I realized that most, if not all, of the homebrewing books out there, they aren't really cookbooks. They are like manuals. They're very different. Until that interview, I hadn't made that distinction between my book and the other books on the shelf, so that was interesting. It's true. I brought cookbooks to the beer world.

There are at least 60 beer recipes in Brew Better Beers. Tell us about the process of developing them.

That year of testing was insane. Insane. I would work my full-time job, then I would take a break at five in the afternoon several times a week, and I would get a batch of beer going. While it was mashing, I would go back and finish my work, answer some emails, and then I would brew until nine or 10 at night, or until it was done.

If you want to learn really how to brew beer on an instinctive level, I challenge yourself to brew a beer a week, or more if you can.

At first, that's fun. It's like, "Dude, this is my job! I'm brewing three times a week, sometimes more." But it definitely got a little wearing after a while. That's a lot of brewing. At the same time, I learned a lot. If you want to learn really how to brew beer on an instinctive level, I challenge yourself to brew a beer a week, or more if you can. If you want to brew three beers a week, brew your way through my cookbook. You will learn a lot about beer.

It is amazing. Probably half way through testing, I would go to the homebrewing store to pick up ingredients and just have an instinctive feel. I would start to go for the pale malt, and then I would be like, "No, the Pilsner malts are what I want." Or they'd be out of some malt, and I would instinctively sub in the malt that I knew was going to be the closest. Or hops, starting to understand, if I add the hops at this point, this is what's going to happen.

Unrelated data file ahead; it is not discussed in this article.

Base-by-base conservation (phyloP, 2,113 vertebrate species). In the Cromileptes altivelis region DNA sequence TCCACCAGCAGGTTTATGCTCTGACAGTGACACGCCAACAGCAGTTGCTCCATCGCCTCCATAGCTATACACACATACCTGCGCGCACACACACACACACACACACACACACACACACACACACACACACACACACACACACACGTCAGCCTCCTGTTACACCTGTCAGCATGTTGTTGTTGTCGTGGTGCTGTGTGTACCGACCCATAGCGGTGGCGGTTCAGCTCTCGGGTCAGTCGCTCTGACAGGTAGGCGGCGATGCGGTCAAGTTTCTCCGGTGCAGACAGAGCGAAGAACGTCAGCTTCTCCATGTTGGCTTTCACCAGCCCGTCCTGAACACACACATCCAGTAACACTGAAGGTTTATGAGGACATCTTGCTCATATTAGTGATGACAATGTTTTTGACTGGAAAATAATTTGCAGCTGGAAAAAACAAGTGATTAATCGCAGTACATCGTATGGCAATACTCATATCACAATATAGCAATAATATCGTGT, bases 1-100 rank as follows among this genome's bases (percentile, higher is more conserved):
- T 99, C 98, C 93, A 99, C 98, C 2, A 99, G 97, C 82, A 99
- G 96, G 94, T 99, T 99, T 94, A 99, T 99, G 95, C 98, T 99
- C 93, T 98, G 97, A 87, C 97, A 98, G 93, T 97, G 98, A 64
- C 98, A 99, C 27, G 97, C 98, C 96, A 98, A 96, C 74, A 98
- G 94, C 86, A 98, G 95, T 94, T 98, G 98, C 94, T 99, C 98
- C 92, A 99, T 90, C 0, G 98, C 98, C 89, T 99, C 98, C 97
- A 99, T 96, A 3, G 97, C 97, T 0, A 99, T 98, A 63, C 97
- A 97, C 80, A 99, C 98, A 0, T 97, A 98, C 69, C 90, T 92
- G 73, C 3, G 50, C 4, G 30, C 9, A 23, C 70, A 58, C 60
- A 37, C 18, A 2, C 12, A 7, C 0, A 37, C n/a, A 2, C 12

Also, understanding the connections between the different styles of beer like really getting how American styles of beer grew out of British styles of beer. Understanding how the British styles of beer are all interconnected with each other, and how the American styles are all interconnected.

As exhausted as I was--I was happy as I was when I finished the testing phase--I was also a little sad, because brewing like that feels a little like learning a language. The more you practice a language, the more fluent you are. I knew I wasn't going to be practicing this language nearly as frequently as I had been for this intense period of testing, and I knew I'd lose some of that instinctive knowledge.

Do you harbor any dreams of becoming a professional brewer?

(Photo:  Danielle Tsi /courtesy of Emma Christensen)    

(Photo: Danielle Tsi/courtesy of Emma Christensen)


No, not at all. I'll never say never. You'll never know. But it's the same reason I'm not really interested in being a chef. I like to experiment and to do different things all the time.

I could maybe see being a gypsy brewer or one of these brewers who go around and do special projects. But no, I like to experiment, and there's too much pressure when you're having to brew the same thing and pay the bills and all that stuff. I'll keep it a hobby, thanks.

What do you think prevents women from getting into homebrewing beer?

Homebrewing isn't for everybody. I talk to plenty of people who just think it smells bad. They don't like it when their partners brew beer, because it makes the whole house smell like hops and grains. Personally I don't get that. I love the way it smells, but to each his own.

That's a tough question. It's a hard question to answer. Why do any stereotypes exist, and why do they get perpetuated? Right now, I feel like it's a really interesting time, because the stereotype is starting to wear away.

All sorts of women are homebrewing, and all sorts of men are homebrewing. People who you would not suspect homebrew, they are not bros. It's not just the nerd girls who want to nerd out about it, and it's not just the girls who are trying to support their boyfriends or whatever. People are really engaged with it. Homebrewing is cool now, man.